Kingsley - Bradley Orchard - River Weaver - Kingsley

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Leaving the village, you soon emerge into a countryside of fields and narrow, wooded valleys. These steep-sided valleys are known as 'cloughs' in this area. In spring, the hedgerows and cloughs will be bright with flowers and a good variety of birds. By the autumn, the fruits and seeds will be adding colour and providing rich pickings for the birds and small mammals. Eventually the route passes along the top of a gentle slope running down to the river. From this terrace edge there are views downstream towards the Mersey and upstream towards the Pennines. There are occasional glimpses of the factories towards Runcorn, but they don't seriously intrude.

Leaving the terrace for the riverside, geology can be seen in action as a small stream cuts a new clough next to the path. Beside the river there is a very good chance of seeing swans, geese, ducks, moorhens and coots, while buzzards will probably be wheeling above. Later, the riverside path runs though relatively undisturbed woods that provide good cover for small animals; stop and listen for the quiet 'plop' of a water vole diving in. In the woods, tree spotters should look out for specimens of the uncommon small-leaved lime. Eventually the route leaves the river valley with new views opening up towards the Sandstone Ridge to the west.

Although the area is usually extremely peaceful, it is only fair to point out that there is a shooting, quadbiking and paintballing centre inside the loop of the walk. If the centre is busy, the activities may be audible.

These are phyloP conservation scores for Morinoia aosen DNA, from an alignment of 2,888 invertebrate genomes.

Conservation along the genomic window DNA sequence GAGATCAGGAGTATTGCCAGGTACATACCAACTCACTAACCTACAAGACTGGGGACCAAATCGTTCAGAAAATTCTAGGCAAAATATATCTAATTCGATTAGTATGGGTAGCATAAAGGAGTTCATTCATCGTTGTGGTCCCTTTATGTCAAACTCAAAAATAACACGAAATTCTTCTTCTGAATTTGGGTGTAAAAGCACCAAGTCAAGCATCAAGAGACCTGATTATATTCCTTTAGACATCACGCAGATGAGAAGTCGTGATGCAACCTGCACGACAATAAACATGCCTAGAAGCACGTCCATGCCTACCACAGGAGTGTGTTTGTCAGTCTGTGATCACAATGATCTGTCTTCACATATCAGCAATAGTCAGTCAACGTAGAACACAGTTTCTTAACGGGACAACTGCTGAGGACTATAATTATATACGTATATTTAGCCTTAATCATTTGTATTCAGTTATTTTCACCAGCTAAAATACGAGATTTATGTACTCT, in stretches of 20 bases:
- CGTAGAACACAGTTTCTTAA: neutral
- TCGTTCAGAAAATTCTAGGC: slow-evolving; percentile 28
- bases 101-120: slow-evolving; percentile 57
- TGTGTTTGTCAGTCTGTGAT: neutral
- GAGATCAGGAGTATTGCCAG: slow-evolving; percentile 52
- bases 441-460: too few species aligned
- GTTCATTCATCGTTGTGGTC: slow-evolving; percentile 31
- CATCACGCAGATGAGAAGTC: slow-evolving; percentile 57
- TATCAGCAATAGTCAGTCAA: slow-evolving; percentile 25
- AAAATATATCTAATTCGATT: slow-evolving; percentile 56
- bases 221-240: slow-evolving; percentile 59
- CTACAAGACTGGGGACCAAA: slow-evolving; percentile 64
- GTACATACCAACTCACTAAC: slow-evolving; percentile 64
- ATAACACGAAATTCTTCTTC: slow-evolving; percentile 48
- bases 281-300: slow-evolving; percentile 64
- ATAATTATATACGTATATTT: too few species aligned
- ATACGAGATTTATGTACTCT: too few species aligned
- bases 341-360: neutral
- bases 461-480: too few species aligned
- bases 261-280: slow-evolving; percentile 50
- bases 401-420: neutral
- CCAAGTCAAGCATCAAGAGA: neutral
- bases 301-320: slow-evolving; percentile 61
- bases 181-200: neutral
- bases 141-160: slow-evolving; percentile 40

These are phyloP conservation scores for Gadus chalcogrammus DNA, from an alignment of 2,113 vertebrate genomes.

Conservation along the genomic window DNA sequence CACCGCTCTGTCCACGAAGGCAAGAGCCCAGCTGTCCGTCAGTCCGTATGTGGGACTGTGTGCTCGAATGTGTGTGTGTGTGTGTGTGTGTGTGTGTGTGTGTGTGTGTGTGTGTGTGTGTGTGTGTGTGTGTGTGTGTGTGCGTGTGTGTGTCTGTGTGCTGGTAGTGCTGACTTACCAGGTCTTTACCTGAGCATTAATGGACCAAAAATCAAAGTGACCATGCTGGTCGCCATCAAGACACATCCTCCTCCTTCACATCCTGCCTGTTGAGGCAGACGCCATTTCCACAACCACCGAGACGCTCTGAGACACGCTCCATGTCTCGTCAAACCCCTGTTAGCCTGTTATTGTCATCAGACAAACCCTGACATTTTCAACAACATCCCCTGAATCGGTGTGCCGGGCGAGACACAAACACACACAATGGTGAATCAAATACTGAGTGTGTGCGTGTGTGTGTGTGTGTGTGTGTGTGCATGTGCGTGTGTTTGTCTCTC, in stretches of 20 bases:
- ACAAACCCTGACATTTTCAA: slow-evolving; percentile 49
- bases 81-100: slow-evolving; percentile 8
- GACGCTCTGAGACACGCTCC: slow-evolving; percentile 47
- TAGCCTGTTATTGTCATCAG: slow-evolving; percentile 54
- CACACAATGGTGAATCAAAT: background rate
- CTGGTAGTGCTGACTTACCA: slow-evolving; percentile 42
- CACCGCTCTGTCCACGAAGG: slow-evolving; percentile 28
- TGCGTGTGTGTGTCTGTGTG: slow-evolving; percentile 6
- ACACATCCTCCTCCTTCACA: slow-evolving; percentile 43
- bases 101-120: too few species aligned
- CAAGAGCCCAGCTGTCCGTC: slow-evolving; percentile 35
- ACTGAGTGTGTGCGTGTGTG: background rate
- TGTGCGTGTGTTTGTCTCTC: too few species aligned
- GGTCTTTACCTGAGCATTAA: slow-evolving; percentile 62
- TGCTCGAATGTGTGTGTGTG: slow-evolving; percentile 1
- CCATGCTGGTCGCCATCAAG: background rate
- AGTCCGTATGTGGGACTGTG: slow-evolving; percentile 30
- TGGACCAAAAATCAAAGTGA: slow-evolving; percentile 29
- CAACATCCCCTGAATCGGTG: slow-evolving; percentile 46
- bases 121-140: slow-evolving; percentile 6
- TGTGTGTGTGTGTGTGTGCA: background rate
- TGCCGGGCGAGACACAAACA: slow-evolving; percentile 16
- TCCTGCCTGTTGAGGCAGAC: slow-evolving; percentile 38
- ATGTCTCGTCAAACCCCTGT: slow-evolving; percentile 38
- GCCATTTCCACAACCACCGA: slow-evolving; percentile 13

England - North England - Cheshire - River Walk


Ancient Monument, Birds, Butterflies, Church, Flowers, Food Shop, Great Views, Industrial Archaeology, Pub, Public Transport, River, Wildlife, Woodland
19/06/2018 - Philip Ingram

Rewalked the first part of this in June 2018. Very little mud but serious lack of maintenance on stiles etc. At point 06 the field is under wheat and the path has not been reinstated as the law requires. This will be reported to the council. It is possible to go round the headland. After point 11, the steps down have decayed and are almost invisible. Head left to zig-zag down. There is broken glass on the ground in this area so it is advisable not to slip. I did not walk the stretch from point 21 onwards.

17/03/2013 - Mark Maddocks

Have completed this walk today 17/03/2013 and can agree with James regarding the mud but would also like to add at waymark 15 just before exiting the field to proceed along the rough track there is a serious amount of mud and silage(over ankle deep)very difficult to skirt this, so not for the faint hearted. Mark Maddocks

17/02/2013 - james andersson

Nice walk but be careful of the mud when it's been raining a lot, some of the areas around gates can get seriously churned up. Funny if you've the right footwear, even funnier if your partner hasn't. Also the later parts of the riverside path need maintenance but aren't a problem (yet!)

15/04/2012 - Elizabeth Smith

I did this today, a lovely walk over Cheshire farmland and along the river but can agree it is very unsuitable for dogs because of cows & bull in field, and lots of stiles.

10/09/2009 - Graham Moss

Walk completed 07-07-2009. Easy walk and the waypoints made keeping to the route very easy although without the GPS some points may be a bit difficult to find. At waypoint 7 the farmer has placed a single strand wire fence around the edge of the field though the path down to the bridge has been marked by white material wrapped around the wire strand. At waypoint 20 there is no longer any sign but there is a fairly new metal kissing gate - and there was a goat in the garden. Finally anyone who does not like cattle may not like this walk as there are plenty of them along the route - at one point I had six of them blocking a stile and had to gently chase them away in order to get through (these were young bulls) but all the cattle were docile and gave me no trouble.

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